• 2018–2019 (Nov–Apr): Healthy Rivers
  • 2021–2022 (Nov–May): Healthy Rivers

Other departmental data: The Stocker Road site is about 7.5 km upstream of the Department of Water and Environmental Regulation’s (the department) flow gauging station known as Seaforth (site reference 616027), which has been in operation since 1997.

Search on the site code or site reference in the department’s Water Information Reporting (WIR) system to find data for this site and nearby sampling points (flows, surface water quality, groundwater monitoring, the department's meteorological data). See also the Bureau of Meteorology website for additional meteorological data for the area.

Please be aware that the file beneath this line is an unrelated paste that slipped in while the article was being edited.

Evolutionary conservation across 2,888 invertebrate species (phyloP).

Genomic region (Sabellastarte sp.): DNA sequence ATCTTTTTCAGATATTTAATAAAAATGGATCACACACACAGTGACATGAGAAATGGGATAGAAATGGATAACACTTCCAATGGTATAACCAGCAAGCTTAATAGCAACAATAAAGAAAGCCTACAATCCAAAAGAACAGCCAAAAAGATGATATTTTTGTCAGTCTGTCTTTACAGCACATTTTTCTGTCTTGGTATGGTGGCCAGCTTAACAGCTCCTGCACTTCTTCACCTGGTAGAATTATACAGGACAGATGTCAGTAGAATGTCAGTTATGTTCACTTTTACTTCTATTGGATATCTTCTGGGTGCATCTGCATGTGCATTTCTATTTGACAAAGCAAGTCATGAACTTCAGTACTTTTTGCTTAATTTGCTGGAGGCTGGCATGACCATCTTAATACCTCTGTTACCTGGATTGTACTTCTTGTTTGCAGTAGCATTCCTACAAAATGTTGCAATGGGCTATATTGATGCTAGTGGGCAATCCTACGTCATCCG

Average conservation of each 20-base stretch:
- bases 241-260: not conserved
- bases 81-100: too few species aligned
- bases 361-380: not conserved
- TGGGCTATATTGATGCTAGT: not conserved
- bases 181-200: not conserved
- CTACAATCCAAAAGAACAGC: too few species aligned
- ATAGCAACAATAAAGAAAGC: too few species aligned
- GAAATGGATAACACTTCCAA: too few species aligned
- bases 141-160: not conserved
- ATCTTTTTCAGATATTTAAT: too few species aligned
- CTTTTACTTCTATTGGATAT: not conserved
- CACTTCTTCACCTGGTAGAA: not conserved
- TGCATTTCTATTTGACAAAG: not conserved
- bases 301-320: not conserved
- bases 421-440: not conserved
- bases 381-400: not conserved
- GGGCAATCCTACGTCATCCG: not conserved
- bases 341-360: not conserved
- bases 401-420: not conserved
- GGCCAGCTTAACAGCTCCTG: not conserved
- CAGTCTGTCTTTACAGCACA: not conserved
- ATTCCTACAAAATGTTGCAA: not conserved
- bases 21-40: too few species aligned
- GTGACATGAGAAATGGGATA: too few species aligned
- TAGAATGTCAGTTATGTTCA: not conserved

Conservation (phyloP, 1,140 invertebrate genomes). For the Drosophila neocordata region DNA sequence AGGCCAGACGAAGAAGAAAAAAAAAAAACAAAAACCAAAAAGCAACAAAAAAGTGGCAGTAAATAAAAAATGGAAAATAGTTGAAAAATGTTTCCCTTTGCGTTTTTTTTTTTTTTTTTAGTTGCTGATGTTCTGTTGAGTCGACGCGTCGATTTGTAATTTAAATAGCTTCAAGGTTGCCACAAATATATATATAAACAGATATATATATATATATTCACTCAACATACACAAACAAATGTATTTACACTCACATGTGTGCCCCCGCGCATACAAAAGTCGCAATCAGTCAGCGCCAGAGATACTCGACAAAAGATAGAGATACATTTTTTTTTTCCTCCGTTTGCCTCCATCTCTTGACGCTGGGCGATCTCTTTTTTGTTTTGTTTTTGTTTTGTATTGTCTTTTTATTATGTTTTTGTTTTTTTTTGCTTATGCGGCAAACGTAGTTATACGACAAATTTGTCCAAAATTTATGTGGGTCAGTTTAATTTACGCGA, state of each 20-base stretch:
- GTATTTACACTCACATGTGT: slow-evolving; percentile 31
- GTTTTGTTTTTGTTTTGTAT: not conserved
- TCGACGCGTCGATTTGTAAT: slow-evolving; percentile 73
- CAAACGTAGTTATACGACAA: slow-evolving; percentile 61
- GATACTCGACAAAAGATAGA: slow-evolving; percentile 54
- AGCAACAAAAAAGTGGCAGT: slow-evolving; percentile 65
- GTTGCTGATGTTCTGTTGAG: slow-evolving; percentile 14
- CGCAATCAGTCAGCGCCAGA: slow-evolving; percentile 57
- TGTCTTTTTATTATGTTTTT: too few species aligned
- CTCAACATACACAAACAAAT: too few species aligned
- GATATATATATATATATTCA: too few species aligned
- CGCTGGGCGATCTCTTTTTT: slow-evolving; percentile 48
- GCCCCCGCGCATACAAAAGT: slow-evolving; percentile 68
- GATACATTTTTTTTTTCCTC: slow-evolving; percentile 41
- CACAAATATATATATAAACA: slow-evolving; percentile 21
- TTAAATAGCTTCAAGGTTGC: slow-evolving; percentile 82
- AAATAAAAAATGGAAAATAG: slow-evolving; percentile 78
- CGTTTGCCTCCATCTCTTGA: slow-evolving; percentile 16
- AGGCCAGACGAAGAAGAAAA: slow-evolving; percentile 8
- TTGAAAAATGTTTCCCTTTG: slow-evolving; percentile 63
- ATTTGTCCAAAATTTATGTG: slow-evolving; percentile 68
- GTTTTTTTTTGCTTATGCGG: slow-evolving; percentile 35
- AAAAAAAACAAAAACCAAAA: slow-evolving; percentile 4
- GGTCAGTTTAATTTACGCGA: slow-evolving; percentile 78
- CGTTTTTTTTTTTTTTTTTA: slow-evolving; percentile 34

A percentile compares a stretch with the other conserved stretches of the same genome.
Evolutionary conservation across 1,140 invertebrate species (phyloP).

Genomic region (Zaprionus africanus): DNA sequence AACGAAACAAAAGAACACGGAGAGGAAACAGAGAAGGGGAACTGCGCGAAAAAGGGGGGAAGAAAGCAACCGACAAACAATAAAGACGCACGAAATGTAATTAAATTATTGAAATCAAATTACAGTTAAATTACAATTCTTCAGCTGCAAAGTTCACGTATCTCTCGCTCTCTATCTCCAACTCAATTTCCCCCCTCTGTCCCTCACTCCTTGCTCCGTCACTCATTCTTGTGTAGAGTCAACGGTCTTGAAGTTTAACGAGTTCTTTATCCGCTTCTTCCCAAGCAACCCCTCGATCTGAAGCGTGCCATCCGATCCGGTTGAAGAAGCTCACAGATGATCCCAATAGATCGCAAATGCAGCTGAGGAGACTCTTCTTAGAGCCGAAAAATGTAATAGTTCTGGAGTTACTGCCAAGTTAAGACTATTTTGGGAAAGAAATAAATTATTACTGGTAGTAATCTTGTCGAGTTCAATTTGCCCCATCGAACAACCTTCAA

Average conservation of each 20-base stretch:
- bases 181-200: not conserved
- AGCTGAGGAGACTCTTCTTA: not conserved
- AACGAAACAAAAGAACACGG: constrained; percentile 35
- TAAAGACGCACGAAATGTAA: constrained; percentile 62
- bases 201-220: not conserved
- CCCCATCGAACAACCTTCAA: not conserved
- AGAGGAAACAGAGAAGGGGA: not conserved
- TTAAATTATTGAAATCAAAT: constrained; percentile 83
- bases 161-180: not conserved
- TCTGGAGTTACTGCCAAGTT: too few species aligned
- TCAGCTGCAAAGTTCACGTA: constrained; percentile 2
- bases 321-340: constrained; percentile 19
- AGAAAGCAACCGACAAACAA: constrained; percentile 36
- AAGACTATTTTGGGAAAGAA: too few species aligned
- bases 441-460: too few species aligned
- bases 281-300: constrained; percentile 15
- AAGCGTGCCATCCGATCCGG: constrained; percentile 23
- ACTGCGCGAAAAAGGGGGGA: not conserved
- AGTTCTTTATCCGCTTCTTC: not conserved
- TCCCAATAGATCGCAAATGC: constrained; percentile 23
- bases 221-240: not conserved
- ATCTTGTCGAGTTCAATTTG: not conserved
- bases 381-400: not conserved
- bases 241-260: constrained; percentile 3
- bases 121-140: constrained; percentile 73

Condition summary

A report from the 2009–10 sampling is available on the department’s website.

The image below indicates the conditions at the Stocker Road site in December 2021. December is within the Noongar season of Birak (first summer), which is a season marked by decreasing rainfall and increasing temperatures. Further images are provided in the gallery at the bottom of the page to show general site conditions.

An image showing flow through a riffle section of the site

A summary of aquatic biota detected over the different sampling events, and water quality over the latest monitoring period, is provided in the sections below. For other site data, please contact the department’s River Science team (please reference the site code and sampling dates).

Flow & connectivity

Scheme water is released from six points along the Canning River over the dry season (about November to May) to maintain key ecological function, provide water for licensed use, and contribute to maintaining the cultural and social values of the river.